Over the past year, Boston, Cambridge and several other communities have lowered speed limits from 30 to 25 mph, with a goal of creating safer streets for pedestrians and cyclists. Now it is Quincy’s turn.
Last week, the Quincy City Council passed a measure establishing a fundamental speed limit of 25 mph, unless another speed limit is posted. The previous speed limit had been 30 mph. Once Mayor Thomas P. Koch signs the new law, officials will decide on an effective date.
In January 2017, the City of Boston dropped its default speed limit from 30 to 25 mph, unless signs are posted otherwise.
Lowering the speed limit was a key part of the Vision Zero Boston campaign, which was launched by Mayor Marty Walsh in 2015. The goal is to end traffic deaths and serious injuries in the City of Boston by 2030, through a combination of efforts, such as reducing speeds, eliminating distracted driving, and improving infrastructure for safer riding, walking and cycling.
While lowering speed limits was a critical step, the City of Boston was unable to act right away.
First, the city had to obtain approval from the state Legislature and Gov. Charlie Baker. Baker signed the Municipal Modernized bill in August 2016, which gave Boston, as well as cities and towns across the state, authority to reduce the default speed limit on local roads.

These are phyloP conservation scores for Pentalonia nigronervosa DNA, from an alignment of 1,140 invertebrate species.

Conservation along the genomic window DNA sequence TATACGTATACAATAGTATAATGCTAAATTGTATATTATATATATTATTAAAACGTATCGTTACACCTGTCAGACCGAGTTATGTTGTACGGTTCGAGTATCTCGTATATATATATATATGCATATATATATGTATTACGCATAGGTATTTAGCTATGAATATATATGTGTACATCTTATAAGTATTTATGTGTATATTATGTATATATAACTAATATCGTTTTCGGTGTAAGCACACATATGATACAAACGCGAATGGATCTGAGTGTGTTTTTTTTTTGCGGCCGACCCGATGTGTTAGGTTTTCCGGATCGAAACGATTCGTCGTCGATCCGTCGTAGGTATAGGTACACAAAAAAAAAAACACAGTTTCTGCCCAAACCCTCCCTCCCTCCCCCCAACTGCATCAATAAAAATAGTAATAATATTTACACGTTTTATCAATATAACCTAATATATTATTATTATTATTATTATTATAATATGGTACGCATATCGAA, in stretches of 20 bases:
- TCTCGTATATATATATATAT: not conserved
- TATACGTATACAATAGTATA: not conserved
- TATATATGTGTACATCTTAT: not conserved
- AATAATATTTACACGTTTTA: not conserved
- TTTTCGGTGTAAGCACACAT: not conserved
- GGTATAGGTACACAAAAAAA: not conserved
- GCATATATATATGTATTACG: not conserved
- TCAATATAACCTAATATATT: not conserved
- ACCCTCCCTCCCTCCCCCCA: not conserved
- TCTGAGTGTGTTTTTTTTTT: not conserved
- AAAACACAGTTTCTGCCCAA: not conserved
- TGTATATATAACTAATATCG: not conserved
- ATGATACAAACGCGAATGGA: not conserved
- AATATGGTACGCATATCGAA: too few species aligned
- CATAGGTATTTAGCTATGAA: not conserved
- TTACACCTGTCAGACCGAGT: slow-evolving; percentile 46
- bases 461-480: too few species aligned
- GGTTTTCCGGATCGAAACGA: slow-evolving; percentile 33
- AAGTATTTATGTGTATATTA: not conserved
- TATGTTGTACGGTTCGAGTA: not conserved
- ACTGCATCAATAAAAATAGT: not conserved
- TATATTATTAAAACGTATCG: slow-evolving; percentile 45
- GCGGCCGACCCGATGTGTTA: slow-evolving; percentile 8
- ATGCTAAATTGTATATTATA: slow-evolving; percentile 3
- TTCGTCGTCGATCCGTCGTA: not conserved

So far, these communities have reduced speed limits:
- Quincy (approved by City Council)
Source: The Boston Globe.
Benefits to Slower Speed Limits
There is strong evidence that slower traffic means safer streets. An excellent example is New York City. In 2014, the city lowered speed limits to 25 mph on 90 percent of its streets. Over three years, traffic fatalities have decreased 23 percent and fell to the lowest number in the city’s history in 2016.
Boston city officials say that when crashes happen, faster vehicles are likely to cause the most serious injuries and fatalities. According to the City of Boston website, at 20 mph, there is a 17 percent likelihood that someone will be seriously injured or killed. At 40 mph, there is a 79 percent likelihood. Slower vehicles can be stopped more quickly, and the slower speeds allow for longer reaction times.